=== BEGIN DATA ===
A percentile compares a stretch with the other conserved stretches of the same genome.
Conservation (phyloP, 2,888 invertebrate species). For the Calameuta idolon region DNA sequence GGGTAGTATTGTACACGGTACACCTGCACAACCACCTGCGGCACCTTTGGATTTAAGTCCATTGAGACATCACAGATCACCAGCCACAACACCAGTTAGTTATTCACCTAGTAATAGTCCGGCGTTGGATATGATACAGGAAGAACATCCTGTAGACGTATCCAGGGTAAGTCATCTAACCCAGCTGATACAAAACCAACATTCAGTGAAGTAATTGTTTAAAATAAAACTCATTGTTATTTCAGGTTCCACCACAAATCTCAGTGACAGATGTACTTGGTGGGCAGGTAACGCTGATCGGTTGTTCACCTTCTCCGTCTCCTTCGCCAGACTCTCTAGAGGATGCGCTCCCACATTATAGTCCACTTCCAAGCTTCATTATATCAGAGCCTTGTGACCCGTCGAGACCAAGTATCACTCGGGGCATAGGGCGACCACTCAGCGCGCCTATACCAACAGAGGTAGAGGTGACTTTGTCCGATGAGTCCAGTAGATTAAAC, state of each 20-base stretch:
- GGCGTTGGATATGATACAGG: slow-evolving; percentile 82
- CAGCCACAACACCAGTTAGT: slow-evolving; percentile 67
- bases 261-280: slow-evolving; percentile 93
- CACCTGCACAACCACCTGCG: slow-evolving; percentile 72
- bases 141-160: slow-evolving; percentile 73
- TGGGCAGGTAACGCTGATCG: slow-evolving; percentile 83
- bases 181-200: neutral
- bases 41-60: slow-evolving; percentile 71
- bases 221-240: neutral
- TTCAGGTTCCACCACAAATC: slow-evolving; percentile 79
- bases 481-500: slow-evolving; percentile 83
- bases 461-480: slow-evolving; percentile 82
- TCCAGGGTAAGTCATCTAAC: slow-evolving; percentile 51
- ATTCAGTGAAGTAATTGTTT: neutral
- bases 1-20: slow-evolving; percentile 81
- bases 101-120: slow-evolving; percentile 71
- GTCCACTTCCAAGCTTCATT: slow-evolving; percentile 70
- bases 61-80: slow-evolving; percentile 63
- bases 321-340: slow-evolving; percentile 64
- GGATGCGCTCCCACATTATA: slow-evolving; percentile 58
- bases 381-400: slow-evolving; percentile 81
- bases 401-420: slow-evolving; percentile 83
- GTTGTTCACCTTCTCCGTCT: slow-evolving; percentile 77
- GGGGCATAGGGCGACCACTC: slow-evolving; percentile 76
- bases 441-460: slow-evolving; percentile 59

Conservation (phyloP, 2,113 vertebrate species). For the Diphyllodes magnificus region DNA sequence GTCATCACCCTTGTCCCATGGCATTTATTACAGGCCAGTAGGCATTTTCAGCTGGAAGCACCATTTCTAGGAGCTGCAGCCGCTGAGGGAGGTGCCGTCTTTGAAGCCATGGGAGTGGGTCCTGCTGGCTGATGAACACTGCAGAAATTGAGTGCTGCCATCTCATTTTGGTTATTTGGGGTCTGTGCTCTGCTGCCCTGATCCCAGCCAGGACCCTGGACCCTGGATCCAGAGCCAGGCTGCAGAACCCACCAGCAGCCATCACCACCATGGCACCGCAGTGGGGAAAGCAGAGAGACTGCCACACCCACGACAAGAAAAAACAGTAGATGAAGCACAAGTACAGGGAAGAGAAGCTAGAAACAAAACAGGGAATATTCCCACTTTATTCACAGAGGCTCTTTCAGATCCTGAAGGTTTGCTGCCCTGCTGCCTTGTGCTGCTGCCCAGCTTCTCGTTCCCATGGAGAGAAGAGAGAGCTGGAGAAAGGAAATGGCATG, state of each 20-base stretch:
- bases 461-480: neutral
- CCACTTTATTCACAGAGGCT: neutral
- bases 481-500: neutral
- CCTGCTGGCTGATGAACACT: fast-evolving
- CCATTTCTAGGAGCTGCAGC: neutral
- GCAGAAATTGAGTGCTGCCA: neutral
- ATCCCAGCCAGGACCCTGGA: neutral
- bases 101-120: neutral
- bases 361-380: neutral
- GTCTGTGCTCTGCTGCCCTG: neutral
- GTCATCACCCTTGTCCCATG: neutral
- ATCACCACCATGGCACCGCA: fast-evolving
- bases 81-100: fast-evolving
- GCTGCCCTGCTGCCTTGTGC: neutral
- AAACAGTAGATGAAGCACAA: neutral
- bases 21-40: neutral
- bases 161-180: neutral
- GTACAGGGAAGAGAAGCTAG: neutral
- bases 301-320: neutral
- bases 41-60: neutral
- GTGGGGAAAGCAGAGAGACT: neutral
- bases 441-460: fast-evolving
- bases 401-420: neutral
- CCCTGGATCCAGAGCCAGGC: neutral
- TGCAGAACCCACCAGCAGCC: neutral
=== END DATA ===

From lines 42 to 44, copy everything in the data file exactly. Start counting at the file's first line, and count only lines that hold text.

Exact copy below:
- GCTGCCCTGCTGCCTTGTGC: neutral
- AAACAGTAGATGAAGCACAA: neutral
- bases 21-40: neutral